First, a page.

5. Very nice support for the ELA CCSS; appreciate all the evidence that you used in your own argument to support the standards. I wonder if even 10% of the writing about the common core is even written by teachers! (And I agree CCSS is great; accompanying assessments, not so much!)

    • It seems like none of the #ccss articles involve teachers. A few of them cite unnamed teachers, but I find that hard to take seriously. And the few teachers cited by name are probably taken out of context. Ugh.

  6. A kindred spirit! My last two posts were on the exact same topic. A response to Joel Stein’s article in TIME re: replacing Shakespeare: http://wp.me/p1FPEO-148 AND my latest on incorporating an informational text for a unit (heroes) in fiction: http://wp.me/p1FPEO-14x
    Nice post.

    • Yes, definitely a kindred spirit! I love your blog and your recents posts of CCSS. As teachers, we can take control of this movement and start a revolution. But we can’t do that by sitting back and complaining.

  7. […] Why Can’t We Be Friends? The Common Core, Informational Text, and Literature (thereadingzone.wordpress.com) […]

  8. Thanks for your powerful, persuasive commentary! I was the ed tech director in a large district and tried to get nonfiction into some of our high school tech classes, such as Soul of a New Machine (story of creating a new computer) and Cuckoo’s Egg: Tracking a Spy Through the Maze of Computer Espionage (searching for a hacker). These were great long-form nonfiction. The English department list of summer reading in those days had NO nonfiction books and in fact rejected both of these from their list. So I’m really happy to see teachers like you “reaching across the aisle” to other colleagues.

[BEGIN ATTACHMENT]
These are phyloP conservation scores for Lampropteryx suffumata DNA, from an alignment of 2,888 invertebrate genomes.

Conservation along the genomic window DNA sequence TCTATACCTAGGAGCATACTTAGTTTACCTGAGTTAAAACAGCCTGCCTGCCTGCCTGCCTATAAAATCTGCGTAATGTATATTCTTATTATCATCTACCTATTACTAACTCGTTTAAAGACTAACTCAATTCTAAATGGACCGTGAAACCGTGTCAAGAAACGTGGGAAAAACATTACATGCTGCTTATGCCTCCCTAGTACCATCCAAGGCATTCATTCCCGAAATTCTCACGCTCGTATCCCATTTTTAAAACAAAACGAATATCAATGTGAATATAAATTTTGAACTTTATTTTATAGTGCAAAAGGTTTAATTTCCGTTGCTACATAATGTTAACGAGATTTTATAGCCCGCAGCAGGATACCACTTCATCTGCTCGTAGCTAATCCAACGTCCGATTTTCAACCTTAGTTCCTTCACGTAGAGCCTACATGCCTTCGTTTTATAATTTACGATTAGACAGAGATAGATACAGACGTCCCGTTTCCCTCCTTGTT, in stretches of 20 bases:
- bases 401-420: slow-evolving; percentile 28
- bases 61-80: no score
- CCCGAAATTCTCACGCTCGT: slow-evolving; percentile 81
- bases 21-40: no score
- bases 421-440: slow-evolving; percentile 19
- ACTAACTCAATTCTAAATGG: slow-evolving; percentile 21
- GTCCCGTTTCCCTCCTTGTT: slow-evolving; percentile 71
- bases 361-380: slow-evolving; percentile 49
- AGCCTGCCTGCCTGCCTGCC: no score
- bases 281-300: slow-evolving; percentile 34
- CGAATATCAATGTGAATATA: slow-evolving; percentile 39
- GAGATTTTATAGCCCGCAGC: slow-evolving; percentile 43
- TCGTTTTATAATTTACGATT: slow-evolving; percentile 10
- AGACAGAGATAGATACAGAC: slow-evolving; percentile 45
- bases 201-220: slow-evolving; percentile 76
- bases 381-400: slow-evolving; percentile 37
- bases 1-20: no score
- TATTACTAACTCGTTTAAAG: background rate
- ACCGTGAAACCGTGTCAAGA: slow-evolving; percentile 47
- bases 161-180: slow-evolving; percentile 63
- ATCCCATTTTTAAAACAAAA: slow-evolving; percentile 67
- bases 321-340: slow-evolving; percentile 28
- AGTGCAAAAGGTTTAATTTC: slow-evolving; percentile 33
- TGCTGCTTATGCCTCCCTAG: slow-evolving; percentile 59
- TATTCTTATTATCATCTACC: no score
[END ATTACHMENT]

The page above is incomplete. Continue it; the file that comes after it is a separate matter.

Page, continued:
I’d also like to recommend authentic reading/writing activities such as a pen pal in another country, perhaps with students learning English as a second language. This helps American students feel they are helping someone else while they are paying more attention to their own writing. American students find out that their stereotypes about other places are shattered when they learn what life is really like there today, that students know American music and movies and a whole lot more too.

    One high school teacher has rewritten the gr. 10 World Lit curriculum for her district to incorporate the CCSS and to include nonfiction from world sources as well as pen pal activities with students in the targeted countries. Danielle Hartman’s blog tells part of the story. http://danielle6849.weebly.com/blog.html Teachers can find partner classes and also get free student email accounts from ePals: http://www.epals.com/join. What’s nice about these accounts is that the teacher can set it so that a copy of the student emails also automatically come to her, so a student’s work is automatically turned in for the teacher. ePals also has a wealth of free projects and ideas. Danielle will share her work in a free webinar on Jan. 17 at 5 pm EST. Sign up: http://www.bit.ly/Jan17ePals

  9. […] This is a blog post I have been meaning to write for months.  But I am finally sitting down to write it after reading the Telegraph’s “Catcher in the Rye dropped from US school curricul…  […]

  10. […] This is a blog post I have been meaning to write for months.  But I am finally sitting down to write it after reading the Telegraph’s “Catcher in the Rye dropped from US school curricul…  […]

  11. […] This is a blog post I have been meaning to write for months.  But I am finally sitting down to write it after reading the Telegraph’s “Catcher in the Rye dropped from US school curricul…  […]

  12. […] This is a blog post I have been meaning to write for months.  But I am finally sitting down to write it after reading the Telegraph’s “Catcher in the Rye dropped from US school curricul…  […]

  13. […] This is a blog post I have been meaning to write for months.  But I am finally sitting down to write it after reading the Telegraph’s “Catcher in the Rye dropped from US school curricul…  […]